A Beginners Guide To Medical Play

sexy nurse

Most of us engaged in some form of ‘doctors and nurses’ during childhood, and it can be just as much fun in the bedroom! Medical play explore the dynamics of pleasure and pain, and can include role-play, bondage, edge play, cock and ball torture, and more. What’s not to love?

What is Medical Play?

There are many facets to medical play; from tame kink to the more advanced levels. Some forms involve an intimate examination, wherein the dominant partner performs ‘medical’ procedures on the submissive patient. There are several medical devices and medical fetish toys that can be used during these sessions from a doctor’s stethoscope to medical restraints to penis plugs, and more. Medical play can also include erotic toys such as pumps, latex gear, and bondage. More intrusive procedures may involve the acting out of an anesthesia fetish, needle play, or the insertion of urethral sounds.

Safety First

As with most elements of BDSM, always discuss and pick a safeword and double check that you are both aware of the word and that when it is said the session is stopped completely.

Medical fetishes can incorporate various BDSM elements, so ensure you’ve read up on the technique beforehand and are both well-prepared. Communicate and take note of your partners’ reactions and tailor your games and techniques to that. Paying attention to your partner’s safety is paramount, so avoid anything that could impair your judgement, such as alcohol or drugs. The same goes for you partner – alcohol numbs the senses and could result in serious injuries.

If you’re session includes elements of Cock and Ball Torture (CBT), the dominant partner should keep an eye on circulation – increased pressure in the area due to squeezing or clamping can result in cutting off circulation completely. It is quite normal to experience a dull ache in the testicles post-session, but this should not last for a prolonged period of time. If the pain persists, you feel continually nauseous, or you notice any swelling or blood spots underneath the skin – seek medical attention immediately.

Electro play is also a common component of medical play. The biggest risk of electro-stimulation is passing a current through the heart, so ensure that the toy is turned off before making connections as you could inadvertently pass a current through the chest or head. Also remove all body jewellery and piercings, as it is likely to get hot and damage the skin. Don’t use any electro play devices if you are pregnant, epileptic, have any heart problems, or have a pacemaker fitted.

Types of Medical Play

We’ve already touched on a couple of medical play practices – although there is no exclusive list, here are some of the most common forms of medical play.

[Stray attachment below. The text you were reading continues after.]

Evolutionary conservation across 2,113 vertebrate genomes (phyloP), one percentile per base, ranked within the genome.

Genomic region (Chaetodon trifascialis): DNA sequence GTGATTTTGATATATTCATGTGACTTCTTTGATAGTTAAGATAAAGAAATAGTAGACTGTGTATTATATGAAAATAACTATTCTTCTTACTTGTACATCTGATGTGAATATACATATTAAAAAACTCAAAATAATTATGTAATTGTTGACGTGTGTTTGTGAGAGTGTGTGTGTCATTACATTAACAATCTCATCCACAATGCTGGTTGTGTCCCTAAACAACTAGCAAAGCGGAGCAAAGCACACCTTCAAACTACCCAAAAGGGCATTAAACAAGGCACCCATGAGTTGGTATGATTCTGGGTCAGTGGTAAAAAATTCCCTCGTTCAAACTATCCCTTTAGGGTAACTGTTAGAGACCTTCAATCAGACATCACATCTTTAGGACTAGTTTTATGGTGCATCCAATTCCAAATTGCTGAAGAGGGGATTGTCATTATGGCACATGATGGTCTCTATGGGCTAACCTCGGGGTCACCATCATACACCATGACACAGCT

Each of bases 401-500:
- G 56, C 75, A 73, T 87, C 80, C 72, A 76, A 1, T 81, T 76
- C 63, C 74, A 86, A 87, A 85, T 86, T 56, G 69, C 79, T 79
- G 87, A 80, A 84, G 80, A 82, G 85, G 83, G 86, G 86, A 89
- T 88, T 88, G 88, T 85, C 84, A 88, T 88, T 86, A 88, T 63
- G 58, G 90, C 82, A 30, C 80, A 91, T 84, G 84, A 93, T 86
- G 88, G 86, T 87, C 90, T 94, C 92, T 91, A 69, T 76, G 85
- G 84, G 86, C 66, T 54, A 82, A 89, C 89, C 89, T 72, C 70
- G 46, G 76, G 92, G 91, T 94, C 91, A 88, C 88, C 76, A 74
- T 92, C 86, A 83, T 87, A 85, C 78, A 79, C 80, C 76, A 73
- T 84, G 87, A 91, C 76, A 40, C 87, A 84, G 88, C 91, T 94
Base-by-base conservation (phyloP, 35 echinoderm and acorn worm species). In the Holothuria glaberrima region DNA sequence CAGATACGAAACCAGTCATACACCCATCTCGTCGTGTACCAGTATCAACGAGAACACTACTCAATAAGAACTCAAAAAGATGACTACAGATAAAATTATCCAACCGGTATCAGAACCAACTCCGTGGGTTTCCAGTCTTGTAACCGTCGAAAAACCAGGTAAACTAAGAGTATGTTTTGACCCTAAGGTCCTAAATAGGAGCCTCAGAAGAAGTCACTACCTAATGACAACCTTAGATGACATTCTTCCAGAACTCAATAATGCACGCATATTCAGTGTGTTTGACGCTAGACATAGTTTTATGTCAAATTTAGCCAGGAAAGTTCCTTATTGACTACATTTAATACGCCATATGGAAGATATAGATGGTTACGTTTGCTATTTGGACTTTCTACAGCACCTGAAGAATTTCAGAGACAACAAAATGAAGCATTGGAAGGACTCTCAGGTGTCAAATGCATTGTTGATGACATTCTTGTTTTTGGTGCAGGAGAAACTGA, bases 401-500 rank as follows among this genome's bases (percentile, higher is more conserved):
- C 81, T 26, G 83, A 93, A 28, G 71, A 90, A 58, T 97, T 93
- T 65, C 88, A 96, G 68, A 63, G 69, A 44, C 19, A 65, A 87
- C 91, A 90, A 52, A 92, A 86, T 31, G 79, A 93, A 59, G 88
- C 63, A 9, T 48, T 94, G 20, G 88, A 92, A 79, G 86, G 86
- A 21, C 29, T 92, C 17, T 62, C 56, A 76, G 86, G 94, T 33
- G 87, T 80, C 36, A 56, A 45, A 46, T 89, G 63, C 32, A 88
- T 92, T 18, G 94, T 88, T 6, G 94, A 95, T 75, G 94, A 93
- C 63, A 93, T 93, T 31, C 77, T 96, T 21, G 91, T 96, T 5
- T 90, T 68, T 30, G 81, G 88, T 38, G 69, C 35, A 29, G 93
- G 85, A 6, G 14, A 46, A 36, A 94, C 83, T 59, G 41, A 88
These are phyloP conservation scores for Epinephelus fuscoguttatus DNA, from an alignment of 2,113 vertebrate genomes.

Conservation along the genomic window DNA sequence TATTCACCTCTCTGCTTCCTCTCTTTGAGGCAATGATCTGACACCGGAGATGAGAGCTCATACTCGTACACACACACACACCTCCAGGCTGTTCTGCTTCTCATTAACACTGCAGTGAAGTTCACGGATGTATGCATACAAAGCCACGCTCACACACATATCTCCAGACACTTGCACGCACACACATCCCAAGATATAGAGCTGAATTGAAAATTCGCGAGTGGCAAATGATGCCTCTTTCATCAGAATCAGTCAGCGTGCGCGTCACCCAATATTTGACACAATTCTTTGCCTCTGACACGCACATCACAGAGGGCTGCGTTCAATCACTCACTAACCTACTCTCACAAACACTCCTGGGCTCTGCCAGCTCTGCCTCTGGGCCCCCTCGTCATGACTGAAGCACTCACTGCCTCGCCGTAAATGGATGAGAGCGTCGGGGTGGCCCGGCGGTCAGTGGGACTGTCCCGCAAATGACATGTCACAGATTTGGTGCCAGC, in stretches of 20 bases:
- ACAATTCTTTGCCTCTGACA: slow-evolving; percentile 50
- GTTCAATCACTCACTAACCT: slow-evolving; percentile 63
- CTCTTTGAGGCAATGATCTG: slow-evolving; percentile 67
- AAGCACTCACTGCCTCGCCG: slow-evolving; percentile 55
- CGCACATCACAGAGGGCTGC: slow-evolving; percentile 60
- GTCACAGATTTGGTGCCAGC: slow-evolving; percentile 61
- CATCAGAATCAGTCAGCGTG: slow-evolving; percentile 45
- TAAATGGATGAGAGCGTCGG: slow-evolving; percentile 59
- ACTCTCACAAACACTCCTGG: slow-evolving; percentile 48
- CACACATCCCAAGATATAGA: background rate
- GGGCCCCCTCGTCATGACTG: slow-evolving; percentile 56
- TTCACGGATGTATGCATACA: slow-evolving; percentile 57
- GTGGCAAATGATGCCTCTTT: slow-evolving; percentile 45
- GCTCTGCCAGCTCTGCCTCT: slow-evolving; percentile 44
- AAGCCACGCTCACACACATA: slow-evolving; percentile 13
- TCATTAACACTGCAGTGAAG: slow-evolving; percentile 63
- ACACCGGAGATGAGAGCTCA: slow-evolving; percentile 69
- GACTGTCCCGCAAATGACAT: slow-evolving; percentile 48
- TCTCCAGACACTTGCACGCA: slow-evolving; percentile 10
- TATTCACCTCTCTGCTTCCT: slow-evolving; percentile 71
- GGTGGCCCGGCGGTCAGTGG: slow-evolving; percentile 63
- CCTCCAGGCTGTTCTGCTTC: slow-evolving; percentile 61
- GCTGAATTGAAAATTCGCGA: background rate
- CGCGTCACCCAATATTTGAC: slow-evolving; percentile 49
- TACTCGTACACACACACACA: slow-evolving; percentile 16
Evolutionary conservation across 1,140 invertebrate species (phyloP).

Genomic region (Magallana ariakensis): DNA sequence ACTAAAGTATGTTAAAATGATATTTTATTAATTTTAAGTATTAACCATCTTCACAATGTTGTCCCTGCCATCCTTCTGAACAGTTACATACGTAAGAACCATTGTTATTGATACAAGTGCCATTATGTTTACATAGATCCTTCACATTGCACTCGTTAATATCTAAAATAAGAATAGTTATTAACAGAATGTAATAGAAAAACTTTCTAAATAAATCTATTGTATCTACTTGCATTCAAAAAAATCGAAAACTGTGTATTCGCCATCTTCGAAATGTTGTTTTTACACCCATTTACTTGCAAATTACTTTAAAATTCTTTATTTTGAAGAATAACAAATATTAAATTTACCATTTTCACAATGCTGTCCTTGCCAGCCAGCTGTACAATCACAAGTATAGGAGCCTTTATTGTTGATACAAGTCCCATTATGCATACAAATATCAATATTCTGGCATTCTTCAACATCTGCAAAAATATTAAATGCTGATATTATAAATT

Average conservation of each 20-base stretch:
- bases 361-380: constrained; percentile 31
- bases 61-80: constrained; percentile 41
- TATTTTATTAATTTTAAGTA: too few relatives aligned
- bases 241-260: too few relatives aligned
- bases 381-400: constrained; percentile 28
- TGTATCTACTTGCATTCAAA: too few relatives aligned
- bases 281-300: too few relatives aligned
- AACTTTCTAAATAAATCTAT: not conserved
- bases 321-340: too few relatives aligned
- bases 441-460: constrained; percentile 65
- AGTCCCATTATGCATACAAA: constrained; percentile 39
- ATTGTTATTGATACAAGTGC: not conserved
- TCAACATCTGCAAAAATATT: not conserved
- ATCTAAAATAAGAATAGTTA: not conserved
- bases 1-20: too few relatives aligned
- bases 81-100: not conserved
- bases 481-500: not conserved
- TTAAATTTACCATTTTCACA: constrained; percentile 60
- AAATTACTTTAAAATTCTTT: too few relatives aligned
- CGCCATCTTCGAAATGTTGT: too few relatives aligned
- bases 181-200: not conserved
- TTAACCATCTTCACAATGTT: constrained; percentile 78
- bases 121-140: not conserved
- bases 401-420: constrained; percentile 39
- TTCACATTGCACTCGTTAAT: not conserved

Less Intrusive Procedures

1. Nipple play – clamps, suction cups, and weights. For beginners, we recommend starting with suckers, such as Vacuum Twist Suckers (£19.99, kinky.co.uk) before working your way up to nipple clamps (£14.99, kinky.co.uk).

2. Penis Pumps are a fun and inexpensive way to experiment with medical play. We recommend: the Mojo G-Force Electric Pump (£79.99, kinky.co.uk).

3. Chastity service – preventing access to the genitals is a sexiest form of perverted torture! Chastity cages are the most popular type of device due to their discreet, yet secure, design. The Hardcore Silicone Cock Blocker (£44.99, kinky.co.uk) feature vented slots which allows for natural ventilation and prevents the build-up of bacteria.

4. Gentle medical procedures – shaving and waxing, dental examinations, heart-rate and temperature procedures, and blood pressure diagnosis can all be done with medical equipment that can be purchased online or at a pharmacy.

More Intrusive Procedures

1. Enemas, Douches, and Prostate Massagers – there are a variety of devices to choose from that come in a variety of shapes and for different experience levels, so there’s something for everyone. For those who have already experienced the joys of anal play, the Rocks Off Bad Boy (£49.99, kinky.co.uk) is designed to give a more fulfilling experience and intense stimulation.

If you’re looking to incorporate enemas or douches into you medical play, we recommend handheld devices such as the Colt Anal Douche (£19.99, kinky.co.uk), which comes with two interchangeable tips for extra comfort and ease of use.

2. Strap Ons – a kinky BDSM addition that enforces the dominant partner’s power! The most popular is the two-strap harness. This harness allows the wearer to simply step into the straps and pull them up around the waist. We recommend the Vac U Lock Harness (£65.99, kinky.co.uk), a sturdy harness with an open crotch offering both comfort and study.

3. Speculums – a tool for investigating body orifices. There are anal speculums (£30.00, kinky.co.uk) and vaginal speculums (£30.00, kinky.co.uk).

4. Needle Play – piercing the cock and balls, nipples or scrotum.

5. Catheters and Urine Bags – this requires medical knowledge and should be carried out with someone else in the room.

Comfort Zones

Before trying any form of medical play you should focus on communication. You should talk through the scene more than once and agree on safe words, what the outcome of the scene is, and what to avoid.

If the procedure you’re looking for has some complex, or skilled, elements – needle play, handling medical complex medical equipment, extreme breath play – you need to take the time to familiarise yourself with the tools and practice in a low-pressure situation beforehand. Learning to perform physical skills in a hot and sexy scene could make the difference between a good scene and a trip to casualty.

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